Peels boast a truckload of benefits
“Superficial chemical peels have been shown to improve pigmentation, reduce fine lines and wrinkles, improve skin texture and colour, reduce skin oiliness, blackheads, whiteheads and blemishes.”

There are three types of professional peels
“Firstly, superficial peels primarily target the very top layers of the skin epidermis. They are most commonly composed of glycolic or salicylic acids in various concentrations. Medium depth peels are most commonly made up of trichloroacetic acid (TCA) at varying concentrations, usually 20 to 35 per cent. They target the deeper layer of the epidermis and the superficial dermis of the skin. They can result in an impressive improvement in skin texture with a reduction in pigmentation, freckling and some pre-skin cancers known as actinic keratosis. Lastly, deep peels are typically made up of an ingredient known as phenol. It produces injury within the deeper layers of the skin or the dermis. They can treat moderate to severe photo-aging and wrinkles. While deep peels can potentially offer the greatest level of improvement, they also require long recovery times and carry the greatest risk of complication such as scarring and hyperpigmentation.”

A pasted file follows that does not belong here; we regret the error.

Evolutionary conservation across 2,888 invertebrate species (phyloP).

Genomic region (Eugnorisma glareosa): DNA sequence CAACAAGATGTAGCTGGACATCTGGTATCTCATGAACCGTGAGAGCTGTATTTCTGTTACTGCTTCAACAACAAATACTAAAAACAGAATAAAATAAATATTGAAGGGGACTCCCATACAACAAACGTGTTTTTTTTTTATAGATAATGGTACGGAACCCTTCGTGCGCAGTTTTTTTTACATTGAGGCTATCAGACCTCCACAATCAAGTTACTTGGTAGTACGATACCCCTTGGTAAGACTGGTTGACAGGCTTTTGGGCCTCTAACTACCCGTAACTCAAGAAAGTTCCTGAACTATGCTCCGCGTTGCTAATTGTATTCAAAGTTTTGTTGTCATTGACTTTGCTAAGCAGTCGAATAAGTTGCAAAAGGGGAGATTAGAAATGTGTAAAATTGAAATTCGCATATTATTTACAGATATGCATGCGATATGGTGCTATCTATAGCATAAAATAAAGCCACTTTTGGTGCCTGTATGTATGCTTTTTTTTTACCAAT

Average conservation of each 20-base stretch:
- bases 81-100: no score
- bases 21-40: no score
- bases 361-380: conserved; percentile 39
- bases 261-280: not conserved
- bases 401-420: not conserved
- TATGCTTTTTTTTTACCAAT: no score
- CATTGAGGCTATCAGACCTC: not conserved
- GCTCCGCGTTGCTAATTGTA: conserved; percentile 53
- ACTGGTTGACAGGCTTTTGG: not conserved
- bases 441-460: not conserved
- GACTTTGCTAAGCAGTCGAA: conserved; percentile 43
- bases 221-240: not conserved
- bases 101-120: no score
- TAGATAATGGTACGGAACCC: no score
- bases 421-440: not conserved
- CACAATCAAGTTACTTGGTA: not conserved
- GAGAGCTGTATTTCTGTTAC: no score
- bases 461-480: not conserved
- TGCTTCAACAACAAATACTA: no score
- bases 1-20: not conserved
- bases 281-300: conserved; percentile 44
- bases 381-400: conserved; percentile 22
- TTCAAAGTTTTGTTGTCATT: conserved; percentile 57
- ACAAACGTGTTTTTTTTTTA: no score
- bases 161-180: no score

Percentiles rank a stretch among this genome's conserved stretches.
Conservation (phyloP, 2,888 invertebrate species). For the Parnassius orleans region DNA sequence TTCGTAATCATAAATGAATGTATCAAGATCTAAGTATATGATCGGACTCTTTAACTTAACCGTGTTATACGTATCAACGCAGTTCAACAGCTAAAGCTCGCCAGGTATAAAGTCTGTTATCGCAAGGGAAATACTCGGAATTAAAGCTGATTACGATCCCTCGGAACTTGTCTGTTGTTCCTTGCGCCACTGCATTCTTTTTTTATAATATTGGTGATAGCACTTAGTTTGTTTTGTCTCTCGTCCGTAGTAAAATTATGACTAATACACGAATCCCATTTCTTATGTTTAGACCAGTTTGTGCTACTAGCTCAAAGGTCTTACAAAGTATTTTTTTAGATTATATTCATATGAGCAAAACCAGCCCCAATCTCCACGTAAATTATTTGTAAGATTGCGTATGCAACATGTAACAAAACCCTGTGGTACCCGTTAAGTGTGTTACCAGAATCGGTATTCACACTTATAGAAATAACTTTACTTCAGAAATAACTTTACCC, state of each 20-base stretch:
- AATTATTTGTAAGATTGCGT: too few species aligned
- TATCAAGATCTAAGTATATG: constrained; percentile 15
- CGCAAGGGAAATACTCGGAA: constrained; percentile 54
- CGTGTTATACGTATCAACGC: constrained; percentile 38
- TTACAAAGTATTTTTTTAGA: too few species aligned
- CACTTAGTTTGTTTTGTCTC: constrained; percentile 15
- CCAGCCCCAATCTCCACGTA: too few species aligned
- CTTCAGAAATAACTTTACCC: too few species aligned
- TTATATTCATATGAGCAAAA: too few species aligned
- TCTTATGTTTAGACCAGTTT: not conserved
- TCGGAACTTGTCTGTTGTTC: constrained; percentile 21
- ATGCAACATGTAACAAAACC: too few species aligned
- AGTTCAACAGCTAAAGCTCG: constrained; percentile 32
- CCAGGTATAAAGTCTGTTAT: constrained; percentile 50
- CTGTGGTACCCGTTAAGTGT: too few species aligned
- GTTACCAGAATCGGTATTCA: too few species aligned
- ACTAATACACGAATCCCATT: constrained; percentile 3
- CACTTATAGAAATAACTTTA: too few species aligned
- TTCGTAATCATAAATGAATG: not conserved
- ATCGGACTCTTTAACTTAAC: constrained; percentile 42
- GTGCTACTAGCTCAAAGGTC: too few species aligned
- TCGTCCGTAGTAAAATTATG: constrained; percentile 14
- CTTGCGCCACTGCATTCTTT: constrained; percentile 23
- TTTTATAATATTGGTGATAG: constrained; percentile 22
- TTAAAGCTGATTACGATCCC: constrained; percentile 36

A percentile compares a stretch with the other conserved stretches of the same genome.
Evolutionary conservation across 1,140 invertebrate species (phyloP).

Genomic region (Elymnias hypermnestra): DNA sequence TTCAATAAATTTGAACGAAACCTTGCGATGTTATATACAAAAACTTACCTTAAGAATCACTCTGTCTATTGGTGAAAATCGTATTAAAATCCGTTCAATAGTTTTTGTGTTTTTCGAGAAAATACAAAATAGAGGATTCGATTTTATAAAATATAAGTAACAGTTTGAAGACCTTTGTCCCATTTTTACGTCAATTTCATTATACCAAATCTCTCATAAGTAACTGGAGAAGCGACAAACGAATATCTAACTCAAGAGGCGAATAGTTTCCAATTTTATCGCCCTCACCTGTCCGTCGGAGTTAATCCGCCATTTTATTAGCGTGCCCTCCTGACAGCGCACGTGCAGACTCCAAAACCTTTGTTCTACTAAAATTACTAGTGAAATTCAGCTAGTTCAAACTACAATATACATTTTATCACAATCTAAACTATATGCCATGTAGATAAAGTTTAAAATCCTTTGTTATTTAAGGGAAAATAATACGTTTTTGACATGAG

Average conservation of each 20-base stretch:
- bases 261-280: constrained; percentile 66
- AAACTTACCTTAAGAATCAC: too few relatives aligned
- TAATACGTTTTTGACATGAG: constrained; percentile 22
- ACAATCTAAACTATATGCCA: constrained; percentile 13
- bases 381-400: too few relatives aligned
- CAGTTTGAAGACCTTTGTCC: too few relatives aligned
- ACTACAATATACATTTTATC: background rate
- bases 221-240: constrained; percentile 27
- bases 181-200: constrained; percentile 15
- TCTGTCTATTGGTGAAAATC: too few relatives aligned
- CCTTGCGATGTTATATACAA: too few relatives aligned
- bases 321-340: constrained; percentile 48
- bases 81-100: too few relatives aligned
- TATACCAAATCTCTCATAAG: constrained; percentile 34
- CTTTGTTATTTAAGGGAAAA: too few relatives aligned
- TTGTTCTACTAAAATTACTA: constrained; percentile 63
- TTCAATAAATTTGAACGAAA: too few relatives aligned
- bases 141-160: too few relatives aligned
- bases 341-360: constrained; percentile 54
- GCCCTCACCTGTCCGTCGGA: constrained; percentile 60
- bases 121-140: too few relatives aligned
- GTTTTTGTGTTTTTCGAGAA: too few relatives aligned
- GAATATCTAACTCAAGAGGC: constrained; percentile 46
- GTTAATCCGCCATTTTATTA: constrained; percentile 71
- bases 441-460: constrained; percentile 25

Now try these...


Kiehl’s Nightly Refining Micro-Peel Concentrate
Kiehl’s has turned to superfood quinoa for its anti-ageing benefits. Alongside fruit acids, cactus extract and phytic acid, this overnight treatment contains quinoa husk extract—a first in skincare—and promises to iron out rough skin, regenerate cells and even out skin tone.

Available at Kiehl’s stores.

Now try these...


For Beloved One Mandelic Acid Advanced Renewal Serum
Containing 20 per cent high purity mandelic acid—an extraction from bitter apricot—this renewing serum jumpstarts your skin cell turnover rate by first sweeping away whiteheads. Its two other patented ingredients, betapur and syricalm CLR, then control sebum production and soothe irritation.

Available at Sephora.

Now try these...


First Aid Beauty Facial Radiance Intensive Peel
This clay mask combines the benefits of deep cleansing kaolin with retexturising lactic acid, salicylic acid and mucor miehei extract. The results: a smoother, brighter and cleaner mien in just under 10 minutes.

Available from end September at Sephora.